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Peter Muldoon


ACOUSTIC GUITAR & VOCALS In Parts 1 and 2 we spoke about microphone placement & techniques for room microphones, drums, bass and electric guitar. In part 3 we delve into the world of acoustic instruments, specifically the acoustic guitar. As mentioned in the previous two articles microphone placement is all about knowing what you’re wanting to capture, in other words having some idea of what you are trying to achieve with the end result. This will strongly determine where you choose to place a microphone or what technique you choose to utilise. When we look at an acoustic guitar we can break it down into three main sections – the body, the neck and the headstock. Each of these parts of the guitar generates a different sound. You can hear this by placing your ear close to these sections of the guitar. The sound coming from the body of the guitar will contain more low end and warmth. It will also be the loudest part of the guitar due to the close vicinity of the sound hole. Moving our ears up to the 12th fret we can notice that the sound gets thinner and the tone changes. As we keep moving we find that the sound up near the headstock is the thinnest and the tone is different again. One of these sounds may be preferable for the application, but this does not necessarily mean that one is better than the others. Thinking back to part one we discussed the difference between close miking and room miking. In a nutshell when you have a good room it is preferable to capture that sound. In this case you would set up a combination of both room and close microphones. The position of the room microphones would be determined by finding the sweet spot in the room. This can be done by simply walking around the room while the guitarist is playing until the sound is best to your ears. When close miking an acoustic guitar is good to capture more than one sound so that they can later be blended in the mix. Some of the more popular miking techniques include placing one microphone at the sound hole and another at the 12th fret. An additional microphone may be set up over the shoulder of the player. The purpose of this third microphone is to pick up what the guitarist is hearing while they are playing. Stereo miking techniques such as those mentioned in Part 2 can also be used. Last, but definitely not least, we move onto vocals. More often than not, but it depends on the genre of music, the voice is the most prominent instrument in the mix. It is the vocals that can make or break a great song or album. There is a lot of pressure on getting it right, but don’t fear, they are one of the easiest things to record in regards to microphone placement and technique. A lot of the sound heard in a vocal track is determined by the choice of microphone. It is usually a large diaphragm condenser


or ribbon microphone that will do the job best, but this has not always been the case. No matter which microphone you choose to use you want to ensure that the singer is no further than a few inches away from it so that the signal is as strong as it can be. Positioning the microphone higher or lower than the singers mouth can produce vastly different sounds, so ensure that the placement is right for the material being recorded. The use of a vocal booth can cut out room noise and is fairly common practice. Unless you make the creative choice to pick up the sound of the room, this is probably the best option. If you do not have a vocal booth a reflection filter can also deaden the sound of the room and produce a much dryer sound. A pop filter is another useful tool that can be placed in front of the microphone. This helps eliminate the pops and syllabence associated with the movement of the singer’s mouth when they sing. It is also good for ensuring you don’t end up with a spit covered microphone. Recording vocals this way means that you can add effects like reverb and delay during the mixing process. When recording backing vocals you expect there to be a little more reverb than the lead vocal. A simply solution to this is to record them the same way and add a little more reverb in the mixing stage. Another quick technique is to get the backing vocalist to stand a little further away from the microphone. Be mindful that this will also change the EQ due to the proximity effect. When recording two vocalists simultaneously a great technique is to use a microphone with a figure 8 pattern and have each singer stand either side of the microphone, facing each other. When recording more than two backing vocalists, or crowd chants for example, it is best to do it in a great sounding room. One technique for recording this way is to set up a room microphone in the middle of the room, set the pattern to omnidirectional and have them stand around and sing into it at a distance. This concludes the microphone placement and techniques articles. After reading all three parts you should have some ideas or starting points for how you want to set up for your next project. Again, these are only suggestions and there are no wrong or right answers. Experiment as much as you can and be as creative as you wish to be. You may not achieve a great sound the first, second, third or fourth times round, but it is all a learning curve. Like anything, the more you do it the easier it gets and the better it will sound. The most important thing to remember when placing your microphones is that there are some basic rules in place, such as proximity and phasing, but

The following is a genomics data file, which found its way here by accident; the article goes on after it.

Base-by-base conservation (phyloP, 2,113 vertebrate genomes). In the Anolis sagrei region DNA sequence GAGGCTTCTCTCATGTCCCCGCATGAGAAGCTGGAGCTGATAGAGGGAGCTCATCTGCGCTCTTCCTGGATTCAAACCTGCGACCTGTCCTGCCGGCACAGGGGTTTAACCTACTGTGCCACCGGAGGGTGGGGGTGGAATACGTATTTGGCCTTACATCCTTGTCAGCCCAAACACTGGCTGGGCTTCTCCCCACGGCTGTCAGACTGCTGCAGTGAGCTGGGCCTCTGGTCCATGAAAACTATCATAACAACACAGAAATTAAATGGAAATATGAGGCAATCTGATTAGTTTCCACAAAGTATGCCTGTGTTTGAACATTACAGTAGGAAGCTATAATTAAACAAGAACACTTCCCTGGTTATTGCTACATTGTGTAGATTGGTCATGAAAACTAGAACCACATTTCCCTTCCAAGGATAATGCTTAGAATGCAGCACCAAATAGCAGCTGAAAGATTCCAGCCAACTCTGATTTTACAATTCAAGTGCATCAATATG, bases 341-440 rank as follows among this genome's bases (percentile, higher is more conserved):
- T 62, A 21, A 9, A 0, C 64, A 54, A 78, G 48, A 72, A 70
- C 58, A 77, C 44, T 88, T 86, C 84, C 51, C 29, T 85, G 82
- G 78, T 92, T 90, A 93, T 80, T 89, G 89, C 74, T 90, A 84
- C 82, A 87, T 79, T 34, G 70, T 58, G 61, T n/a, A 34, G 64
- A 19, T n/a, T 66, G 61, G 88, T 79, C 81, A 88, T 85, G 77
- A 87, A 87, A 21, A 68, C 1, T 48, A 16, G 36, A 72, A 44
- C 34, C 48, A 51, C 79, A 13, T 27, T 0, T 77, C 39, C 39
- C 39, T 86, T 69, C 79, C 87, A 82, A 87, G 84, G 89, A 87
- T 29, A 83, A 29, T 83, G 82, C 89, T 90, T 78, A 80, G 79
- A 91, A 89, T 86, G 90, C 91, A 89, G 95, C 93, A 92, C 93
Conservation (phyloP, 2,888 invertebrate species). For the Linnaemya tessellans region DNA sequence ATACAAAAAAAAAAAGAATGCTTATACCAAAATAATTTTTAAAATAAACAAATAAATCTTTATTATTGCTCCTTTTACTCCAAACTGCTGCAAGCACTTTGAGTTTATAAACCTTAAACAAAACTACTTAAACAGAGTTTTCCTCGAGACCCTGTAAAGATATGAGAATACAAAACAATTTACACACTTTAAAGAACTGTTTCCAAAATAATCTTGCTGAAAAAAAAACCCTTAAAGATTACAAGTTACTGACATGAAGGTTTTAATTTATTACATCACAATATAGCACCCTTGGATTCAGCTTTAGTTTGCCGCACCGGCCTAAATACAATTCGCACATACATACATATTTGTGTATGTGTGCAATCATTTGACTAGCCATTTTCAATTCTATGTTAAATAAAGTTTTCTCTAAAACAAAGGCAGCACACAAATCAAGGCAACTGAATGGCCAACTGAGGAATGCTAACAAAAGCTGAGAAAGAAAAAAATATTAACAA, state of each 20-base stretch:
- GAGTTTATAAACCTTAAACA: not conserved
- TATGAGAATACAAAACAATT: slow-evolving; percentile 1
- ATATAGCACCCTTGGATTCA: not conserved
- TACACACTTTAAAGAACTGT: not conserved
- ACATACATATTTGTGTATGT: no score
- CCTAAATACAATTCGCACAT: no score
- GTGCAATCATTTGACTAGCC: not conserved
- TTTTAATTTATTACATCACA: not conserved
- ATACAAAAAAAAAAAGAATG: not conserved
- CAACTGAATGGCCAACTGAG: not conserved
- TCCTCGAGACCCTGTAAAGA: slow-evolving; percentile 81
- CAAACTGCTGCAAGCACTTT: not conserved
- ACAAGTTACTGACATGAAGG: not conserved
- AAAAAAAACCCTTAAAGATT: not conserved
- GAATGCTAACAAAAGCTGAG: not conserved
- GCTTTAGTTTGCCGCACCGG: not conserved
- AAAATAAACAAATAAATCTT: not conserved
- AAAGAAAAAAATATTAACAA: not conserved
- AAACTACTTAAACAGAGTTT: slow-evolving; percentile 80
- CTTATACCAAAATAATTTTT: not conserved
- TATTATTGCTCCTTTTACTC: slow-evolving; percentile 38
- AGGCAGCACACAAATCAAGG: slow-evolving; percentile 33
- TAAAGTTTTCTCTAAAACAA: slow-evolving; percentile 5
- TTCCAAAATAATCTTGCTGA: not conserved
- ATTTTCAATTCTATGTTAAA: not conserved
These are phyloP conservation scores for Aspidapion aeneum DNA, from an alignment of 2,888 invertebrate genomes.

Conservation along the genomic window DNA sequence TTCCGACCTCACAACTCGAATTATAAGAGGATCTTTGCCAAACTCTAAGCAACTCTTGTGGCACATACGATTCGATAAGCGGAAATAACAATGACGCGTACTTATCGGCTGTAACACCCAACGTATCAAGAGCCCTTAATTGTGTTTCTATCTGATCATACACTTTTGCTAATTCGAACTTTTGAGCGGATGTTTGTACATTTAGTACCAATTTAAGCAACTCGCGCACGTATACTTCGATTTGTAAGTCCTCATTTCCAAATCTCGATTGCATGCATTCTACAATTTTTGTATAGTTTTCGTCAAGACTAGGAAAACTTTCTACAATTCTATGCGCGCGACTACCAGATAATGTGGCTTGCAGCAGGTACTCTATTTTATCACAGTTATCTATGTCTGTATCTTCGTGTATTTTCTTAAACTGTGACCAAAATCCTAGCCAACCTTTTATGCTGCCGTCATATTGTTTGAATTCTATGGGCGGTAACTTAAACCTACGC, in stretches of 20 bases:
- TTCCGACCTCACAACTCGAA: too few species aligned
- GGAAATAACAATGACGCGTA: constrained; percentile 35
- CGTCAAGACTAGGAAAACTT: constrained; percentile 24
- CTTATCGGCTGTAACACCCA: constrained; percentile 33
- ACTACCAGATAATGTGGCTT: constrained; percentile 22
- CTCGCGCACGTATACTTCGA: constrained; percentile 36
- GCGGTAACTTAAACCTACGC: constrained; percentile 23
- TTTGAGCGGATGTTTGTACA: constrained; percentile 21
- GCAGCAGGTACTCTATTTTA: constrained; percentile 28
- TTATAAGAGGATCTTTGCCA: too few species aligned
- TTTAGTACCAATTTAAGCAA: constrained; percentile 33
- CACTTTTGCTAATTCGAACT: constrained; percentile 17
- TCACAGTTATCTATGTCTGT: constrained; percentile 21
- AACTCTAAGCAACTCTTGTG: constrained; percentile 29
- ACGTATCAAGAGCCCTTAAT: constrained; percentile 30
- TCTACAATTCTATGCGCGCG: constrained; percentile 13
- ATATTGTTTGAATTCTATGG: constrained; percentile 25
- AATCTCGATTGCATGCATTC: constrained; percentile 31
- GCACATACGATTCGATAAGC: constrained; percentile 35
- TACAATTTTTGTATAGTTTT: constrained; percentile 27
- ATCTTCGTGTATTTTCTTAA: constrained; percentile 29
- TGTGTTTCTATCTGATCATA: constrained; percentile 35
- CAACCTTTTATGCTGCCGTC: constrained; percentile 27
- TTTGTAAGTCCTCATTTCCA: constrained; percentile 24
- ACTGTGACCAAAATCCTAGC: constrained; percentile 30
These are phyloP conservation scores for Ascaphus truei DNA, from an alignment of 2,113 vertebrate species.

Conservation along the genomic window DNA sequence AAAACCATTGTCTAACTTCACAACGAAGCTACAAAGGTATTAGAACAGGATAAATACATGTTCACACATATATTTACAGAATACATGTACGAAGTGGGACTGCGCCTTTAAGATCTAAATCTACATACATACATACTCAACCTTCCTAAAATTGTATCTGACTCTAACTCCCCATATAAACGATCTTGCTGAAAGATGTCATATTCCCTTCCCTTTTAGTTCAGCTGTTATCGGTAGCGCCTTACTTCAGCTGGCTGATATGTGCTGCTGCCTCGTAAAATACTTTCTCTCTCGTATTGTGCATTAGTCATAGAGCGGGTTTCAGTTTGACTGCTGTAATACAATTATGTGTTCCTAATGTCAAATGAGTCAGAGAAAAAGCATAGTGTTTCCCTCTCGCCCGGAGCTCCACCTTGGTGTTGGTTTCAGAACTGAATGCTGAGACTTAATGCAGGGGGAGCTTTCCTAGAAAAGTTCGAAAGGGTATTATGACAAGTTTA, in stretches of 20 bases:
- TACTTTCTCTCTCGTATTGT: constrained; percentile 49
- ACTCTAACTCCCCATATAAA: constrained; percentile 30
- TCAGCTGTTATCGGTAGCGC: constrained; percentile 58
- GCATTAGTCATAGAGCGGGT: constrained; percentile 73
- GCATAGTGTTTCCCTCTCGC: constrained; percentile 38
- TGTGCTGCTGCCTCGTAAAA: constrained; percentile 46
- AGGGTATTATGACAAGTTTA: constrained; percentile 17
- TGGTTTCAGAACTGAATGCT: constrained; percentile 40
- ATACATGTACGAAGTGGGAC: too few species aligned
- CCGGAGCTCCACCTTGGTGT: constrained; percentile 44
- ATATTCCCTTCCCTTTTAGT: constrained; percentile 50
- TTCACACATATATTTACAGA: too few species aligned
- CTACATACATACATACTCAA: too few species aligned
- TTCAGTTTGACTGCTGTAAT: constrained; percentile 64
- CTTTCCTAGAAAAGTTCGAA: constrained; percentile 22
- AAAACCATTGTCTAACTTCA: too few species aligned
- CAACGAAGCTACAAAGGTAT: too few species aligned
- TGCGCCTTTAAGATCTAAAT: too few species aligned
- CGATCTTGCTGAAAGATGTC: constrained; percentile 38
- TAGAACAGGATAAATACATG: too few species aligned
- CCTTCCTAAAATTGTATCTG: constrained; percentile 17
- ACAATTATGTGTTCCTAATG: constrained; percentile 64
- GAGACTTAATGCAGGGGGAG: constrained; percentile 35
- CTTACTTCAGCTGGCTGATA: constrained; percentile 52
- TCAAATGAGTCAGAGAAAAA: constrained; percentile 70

Issue #17  

Featuring Dead Letter Circus, Ash Grunwald, Ladi Abundance Project, Tiger Street, Fat Baxter, Thirsty Merc, Elly Hoyt & Natalie DeJager, Mur...